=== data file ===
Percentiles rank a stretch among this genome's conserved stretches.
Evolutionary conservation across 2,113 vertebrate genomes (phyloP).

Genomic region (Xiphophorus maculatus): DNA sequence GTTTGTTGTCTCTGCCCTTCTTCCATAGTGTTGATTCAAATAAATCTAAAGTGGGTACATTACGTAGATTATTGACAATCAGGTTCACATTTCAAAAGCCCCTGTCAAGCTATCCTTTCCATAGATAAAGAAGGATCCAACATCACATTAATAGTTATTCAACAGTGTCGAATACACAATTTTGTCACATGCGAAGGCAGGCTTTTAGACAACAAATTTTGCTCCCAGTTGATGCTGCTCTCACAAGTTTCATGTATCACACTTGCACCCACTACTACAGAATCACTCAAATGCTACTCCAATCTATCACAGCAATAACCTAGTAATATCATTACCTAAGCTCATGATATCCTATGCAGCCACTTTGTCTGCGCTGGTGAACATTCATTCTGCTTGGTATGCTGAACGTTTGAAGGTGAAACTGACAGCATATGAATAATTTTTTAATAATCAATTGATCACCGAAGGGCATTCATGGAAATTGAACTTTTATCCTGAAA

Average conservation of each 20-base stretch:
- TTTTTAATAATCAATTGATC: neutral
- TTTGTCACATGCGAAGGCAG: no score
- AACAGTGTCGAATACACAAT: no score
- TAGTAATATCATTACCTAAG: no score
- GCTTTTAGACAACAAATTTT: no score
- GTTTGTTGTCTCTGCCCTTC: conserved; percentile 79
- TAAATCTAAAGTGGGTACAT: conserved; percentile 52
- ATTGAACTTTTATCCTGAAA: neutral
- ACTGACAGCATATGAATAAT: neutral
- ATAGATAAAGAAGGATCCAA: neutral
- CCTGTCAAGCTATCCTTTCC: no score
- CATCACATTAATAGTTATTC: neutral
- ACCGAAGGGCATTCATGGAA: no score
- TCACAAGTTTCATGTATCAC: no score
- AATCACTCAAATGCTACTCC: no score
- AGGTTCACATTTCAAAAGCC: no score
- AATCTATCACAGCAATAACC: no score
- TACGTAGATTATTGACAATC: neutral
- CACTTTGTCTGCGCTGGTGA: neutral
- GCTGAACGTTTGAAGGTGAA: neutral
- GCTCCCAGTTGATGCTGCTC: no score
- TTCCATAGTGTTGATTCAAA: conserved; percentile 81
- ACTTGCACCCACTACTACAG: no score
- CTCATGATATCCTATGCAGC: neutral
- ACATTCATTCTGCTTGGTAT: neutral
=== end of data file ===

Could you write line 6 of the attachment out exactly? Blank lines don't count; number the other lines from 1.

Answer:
- TTTGTCACATGCGAAGGCAG: no score